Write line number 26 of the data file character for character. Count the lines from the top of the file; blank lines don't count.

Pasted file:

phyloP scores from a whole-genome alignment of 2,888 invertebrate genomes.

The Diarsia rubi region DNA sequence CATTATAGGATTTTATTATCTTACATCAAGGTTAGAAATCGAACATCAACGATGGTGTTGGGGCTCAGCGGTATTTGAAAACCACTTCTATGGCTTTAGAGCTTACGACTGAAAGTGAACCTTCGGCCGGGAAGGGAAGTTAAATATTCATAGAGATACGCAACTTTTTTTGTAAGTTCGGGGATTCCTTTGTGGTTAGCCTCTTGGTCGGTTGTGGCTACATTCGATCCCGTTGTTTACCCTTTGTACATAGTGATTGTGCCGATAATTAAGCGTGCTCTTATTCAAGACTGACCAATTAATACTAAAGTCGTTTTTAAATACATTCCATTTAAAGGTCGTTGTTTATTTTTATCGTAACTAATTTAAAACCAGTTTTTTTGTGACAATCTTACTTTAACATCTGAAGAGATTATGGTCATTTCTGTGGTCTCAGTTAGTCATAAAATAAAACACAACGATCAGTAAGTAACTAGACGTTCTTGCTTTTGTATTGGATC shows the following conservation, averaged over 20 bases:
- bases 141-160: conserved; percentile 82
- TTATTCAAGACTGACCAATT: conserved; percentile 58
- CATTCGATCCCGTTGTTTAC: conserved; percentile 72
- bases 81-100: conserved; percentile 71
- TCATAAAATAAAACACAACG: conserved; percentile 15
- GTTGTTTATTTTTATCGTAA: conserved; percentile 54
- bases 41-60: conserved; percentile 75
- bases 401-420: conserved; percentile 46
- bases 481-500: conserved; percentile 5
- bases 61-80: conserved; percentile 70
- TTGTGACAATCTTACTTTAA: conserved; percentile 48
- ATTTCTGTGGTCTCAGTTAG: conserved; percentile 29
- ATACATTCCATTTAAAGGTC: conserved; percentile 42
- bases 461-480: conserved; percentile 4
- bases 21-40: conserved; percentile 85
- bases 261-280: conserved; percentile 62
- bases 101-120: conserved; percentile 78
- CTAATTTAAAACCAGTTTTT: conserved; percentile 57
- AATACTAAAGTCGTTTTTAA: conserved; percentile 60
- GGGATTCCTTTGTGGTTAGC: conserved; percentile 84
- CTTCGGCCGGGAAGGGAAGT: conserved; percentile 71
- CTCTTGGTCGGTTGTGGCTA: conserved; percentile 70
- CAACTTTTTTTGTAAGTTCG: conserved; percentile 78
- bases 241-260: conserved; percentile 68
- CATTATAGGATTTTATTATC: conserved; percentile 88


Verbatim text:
- bases 241-260: conserved; percentile 68